Just another tool to add your tool belt when traditional financing will not work or is not desired for some reason.
For those who want to BUY property:
I recently helped a man buy several rental properties. He had decent credit (620ish) and 10% cash down from a cash-out refi. He was newly self-employed and couldn’t prove 2 years self employment for traditional financing purposes. He contacted a rehabber that had multiple properties for sale. This rehabber was happy to sell this man these properties at a discount because he was buying several of them (and he had a nice chunk of profit on each from his own labors). At this point we had a good buyer and a seller willing to discount the properties. We structured the terms so that the seller would take the 10% down (on each) and create seller- financing notes for the balances BUT then we bought the carry back notes from the seller at the closing table. Seller financed notes are always bought at a discount depending upon the type of property, the note terms, and particularly the credit of the buyer. So… we structured the actual sales price high enough to cover the discount, but lower or equal to the appraised value. The seller was happy because he got the cash he needed at closing. The buyer was happy because he was able to purchase several new investment properties that he couldn’t have otherwise attained. The buyer paid a higher price for the property than the original discount the seller agreed to take - but it worked out to be about the same for him because there are no points or PMI with seller financing. This was a win-win-win situation.
For those who want to SELL property quickly:
Offering owner financing can widen your pool of buyers and help you to sell your property quickly. The problem is most sellers don’t want to carry the note. They want cash to pay off existing liens and/or to purchase new property. Sellers can easily set up owner financing for their buyer (imagine the responses you will immediately get)… and then sell the note at, or right after closing. All notes are always purchased at a discount depending upon the type of property, the note terms, and especially the buyer’s credit. We can help sellers structure the note to minimize the discount and get the cash they need at closing. This can also work for flippers whereby the flipper structures seller financing for his end buyer and we purchase the note from him. The funds are used to pay off the original seller and the difference goes to the flipper.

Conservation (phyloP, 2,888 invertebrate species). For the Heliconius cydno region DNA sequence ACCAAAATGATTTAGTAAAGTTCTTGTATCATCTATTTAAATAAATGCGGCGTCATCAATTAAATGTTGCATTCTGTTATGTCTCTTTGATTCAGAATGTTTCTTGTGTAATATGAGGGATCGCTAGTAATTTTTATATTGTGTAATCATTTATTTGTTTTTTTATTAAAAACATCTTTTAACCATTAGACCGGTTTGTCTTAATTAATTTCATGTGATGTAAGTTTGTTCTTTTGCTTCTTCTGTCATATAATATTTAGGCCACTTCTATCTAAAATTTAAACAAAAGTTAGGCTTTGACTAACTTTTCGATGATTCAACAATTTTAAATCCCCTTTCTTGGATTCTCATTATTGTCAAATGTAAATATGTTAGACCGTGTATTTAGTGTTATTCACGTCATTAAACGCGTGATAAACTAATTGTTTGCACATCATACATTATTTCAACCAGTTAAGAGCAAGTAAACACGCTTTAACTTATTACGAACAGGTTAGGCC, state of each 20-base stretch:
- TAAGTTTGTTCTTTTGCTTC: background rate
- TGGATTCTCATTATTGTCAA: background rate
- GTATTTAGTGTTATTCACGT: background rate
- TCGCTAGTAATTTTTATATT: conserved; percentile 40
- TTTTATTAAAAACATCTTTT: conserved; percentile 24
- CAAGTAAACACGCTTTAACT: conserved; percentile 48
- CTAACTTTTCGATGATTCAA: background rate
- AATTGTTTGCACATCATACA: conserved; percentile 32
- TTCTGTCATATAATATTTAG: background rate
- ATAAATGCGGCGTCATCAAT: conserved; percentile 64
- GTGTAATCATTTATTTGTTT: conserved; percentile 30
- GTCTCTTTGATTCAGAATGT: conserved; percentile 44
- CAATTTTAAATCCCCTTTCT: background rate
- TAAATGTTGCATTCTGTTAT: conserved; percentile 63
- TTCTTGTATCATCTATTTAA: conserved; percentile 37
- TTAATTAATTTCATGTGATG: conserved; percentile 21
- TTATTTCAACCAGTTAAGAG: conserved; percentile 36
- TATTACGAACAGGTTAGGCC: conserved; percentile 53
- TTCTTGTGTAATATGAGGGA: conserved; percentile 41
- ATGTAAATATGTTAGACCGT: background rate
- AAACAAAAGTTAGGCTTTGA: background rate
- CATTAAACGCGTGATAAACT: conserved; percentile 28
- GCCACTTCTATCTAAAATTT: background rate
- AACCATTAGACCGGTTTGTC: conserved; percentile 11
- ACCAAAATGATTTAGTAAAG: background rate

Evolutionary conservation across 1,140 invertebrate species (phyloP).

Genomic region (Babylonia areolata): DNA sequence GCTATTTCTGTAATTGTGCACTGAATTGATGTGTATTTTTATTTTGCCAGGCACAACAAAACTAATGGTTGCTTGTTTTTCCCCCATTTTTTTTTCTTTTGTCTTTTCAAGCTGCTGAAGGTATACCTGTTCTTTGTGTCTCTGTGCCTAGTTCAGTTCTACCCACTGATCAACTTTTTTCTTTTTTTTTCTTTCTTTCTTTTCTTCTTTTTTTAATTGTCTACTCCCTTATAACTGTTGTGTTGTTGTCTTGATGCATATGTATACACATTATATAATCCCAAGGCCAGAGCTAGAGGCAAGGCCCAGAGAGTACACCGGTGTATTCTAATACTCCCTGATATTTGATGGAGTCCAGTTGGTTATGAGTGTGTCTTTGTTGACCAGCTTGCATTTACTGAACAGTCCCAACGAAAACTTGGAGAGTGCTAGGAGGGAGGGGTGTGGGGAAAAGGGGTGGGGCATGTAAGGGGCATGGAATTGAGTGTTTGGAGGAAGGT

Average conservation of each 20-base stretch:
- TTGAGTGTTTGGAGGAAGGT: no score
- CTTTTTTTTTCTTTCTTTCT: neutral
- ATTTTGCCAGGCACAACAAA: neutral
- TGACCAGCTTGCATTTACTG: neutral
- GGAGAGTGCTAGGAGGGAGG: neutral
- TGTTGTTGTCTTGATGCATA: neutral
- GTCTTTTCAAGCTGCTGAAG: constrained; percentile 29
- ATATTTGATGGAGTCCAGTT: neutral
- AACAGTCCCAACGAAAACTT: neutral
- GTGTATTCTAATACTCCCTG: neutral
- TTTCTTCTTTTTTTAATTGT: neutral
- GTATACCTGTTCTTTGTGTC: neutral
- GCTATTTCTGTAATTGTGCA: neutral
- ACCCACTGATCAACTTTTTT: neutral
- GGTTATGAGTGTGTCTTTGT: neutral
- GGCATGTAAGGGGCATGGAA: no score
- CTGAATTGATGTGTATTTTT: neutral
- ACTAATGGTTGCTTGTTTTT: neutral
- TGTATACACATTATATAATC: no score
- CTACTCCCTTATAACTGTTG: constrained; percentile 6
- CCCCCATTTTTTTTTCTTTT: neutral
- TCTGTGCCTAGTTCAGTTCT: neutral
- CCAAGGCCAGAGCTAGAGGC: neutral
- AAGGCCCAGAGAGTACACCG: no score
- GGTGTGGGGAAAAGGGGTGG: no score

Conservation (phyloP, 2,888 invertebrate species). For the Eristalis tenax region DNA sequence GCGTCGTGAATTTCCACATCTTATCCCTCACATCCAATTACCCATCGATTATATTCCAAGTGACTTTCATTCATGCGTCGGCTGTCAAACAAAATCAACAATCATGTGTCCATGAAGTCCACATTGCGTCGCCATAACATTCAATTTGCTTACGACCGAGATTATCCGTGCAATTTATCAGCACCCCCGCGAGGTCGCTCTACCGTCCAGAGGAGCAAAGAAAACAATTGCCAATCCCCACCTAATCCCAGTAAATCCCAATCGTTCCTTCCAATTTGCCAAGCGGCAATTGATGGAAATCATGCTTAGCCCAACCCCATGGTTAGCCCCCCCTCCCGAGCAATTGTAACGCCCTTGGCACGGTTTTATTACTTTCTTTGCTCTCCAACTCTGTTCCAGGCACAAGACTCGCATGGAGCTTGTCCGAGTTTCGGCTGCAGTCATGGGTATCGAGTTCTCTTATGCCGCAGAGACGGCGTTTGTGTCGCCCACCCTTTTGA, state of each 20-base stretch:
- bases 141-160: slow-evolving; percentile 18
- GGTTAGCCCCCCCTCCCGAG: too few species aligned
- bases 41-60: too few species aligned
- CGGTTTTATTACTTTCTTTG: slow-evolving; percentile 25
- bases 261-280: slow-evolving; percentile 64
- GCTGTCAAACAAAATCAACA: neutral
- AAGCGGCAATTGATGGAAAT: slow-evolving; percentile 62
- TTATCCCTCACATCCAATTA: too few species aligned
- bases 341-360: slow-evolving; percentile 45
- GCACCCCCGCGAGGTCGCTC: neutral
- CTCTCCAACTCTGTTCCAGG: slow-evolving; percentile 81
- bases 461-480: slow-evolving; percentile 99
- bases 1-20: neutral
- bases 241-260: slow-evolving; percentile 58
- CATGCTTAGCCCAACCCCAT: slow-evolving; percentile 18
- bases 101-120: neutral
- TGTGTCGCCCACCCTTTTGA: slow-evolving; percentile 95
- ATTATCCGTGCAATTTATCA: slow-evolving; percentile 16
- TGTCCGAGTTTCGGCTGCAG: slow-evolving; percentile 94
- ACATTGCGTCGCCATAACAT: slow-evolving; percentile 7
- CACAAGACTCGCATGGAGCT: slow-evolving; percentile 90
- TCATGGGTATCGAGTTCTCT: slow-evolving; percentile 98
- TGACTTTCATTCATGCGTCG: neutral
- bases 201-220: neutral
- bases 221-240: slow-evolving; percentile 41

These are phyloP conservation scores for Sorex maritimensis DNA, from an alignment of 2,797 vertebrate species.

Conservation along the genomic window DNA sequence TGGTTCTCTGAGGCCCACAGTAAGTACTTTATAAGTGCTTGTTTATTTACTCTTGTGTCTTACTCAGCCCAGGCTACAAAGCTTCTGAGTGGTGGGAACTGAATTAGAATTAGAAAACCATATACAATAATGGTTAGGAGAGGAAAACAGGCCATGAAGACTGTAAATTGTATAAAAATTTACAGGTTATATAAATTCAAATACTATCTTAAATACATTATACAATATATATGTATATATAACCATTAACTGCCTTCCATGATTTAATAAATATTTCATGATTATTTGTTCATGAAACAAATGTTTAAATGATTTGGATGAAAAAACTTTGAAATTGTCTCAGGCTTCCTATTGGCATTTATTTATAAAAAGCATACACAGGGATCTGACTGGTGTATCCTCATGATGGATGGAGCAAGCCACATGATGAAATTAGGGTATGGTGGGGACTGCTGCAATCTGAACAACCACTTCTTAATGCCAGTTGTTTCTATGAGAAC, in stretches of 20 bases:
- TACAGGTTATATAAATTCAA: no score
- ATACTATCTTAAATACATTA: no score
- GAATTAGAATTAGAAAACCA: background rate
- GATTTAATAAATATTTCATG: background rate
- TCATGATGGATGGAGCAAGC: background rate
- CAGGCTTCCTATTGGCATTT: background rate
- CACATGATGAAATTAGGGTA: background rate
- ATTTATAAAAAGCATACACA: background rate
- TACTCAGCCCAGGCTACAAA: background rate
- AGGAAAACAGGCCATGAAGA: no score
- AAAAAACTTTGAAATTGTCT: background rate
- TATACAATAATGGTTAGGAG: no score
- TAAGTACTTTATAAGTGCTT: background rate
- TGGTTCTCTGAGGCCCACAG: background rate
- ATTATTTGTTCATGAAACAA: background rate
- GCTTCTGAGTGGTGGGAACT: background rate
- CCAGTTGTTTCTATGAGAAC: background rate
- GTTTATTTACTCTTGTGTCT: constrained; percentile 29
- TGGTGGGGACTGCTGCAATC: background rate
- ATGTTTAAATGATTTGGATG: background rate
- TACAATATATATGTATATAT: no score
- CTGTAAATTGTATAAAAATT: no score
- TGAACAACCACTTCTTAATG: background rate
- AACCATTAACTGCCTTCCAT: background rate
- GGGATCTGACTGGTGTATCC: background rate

The first thing everyone wants to know is how much the discount is. After all, that basically determines how much cash goes in the seller’s pocket. Like everything involving mortgages, the answer is dependent upon many variables – but I’ll try to give you a rough idea.
If the buyer has decent credit, and minimal down payment, is an owner occupant for a single family residence, and the note is structured properly… the seller should expect to receive around 90% of the note balance. If the terms are less favorable, the discount will be higher and possibly vice versa. So… if the seller is willing to accept some amount below the appraised value, we can pretty much structure the deal so that the seller gets the total amount of cash he is expecting. We do that by increasing the Sales Price enough to cover the discount. As long as the property appraises for that final Sales Price value, this technique works.
A commercial deal is a different beast all together. We usually like to see a 70-75% first note. The remaining should be made up with buyer’s down payment and a seller 2nd carryback note, if necessary. The NOI should be good, the payor’s credit should be decent, the terms should be set up to be favorable. All said, the seller could expect 85-90% of the first note balance with this type of setup.
I am a principal investor of seller carry-back mortgages and trust deeds. I either purchase for my own portfolio or I work directly with private investors that I outsource to. I am available anytime to discuss strategies or options for anyone on this website. I have references available upon request. I am also a CPA and I am held by an ethical code of conduct.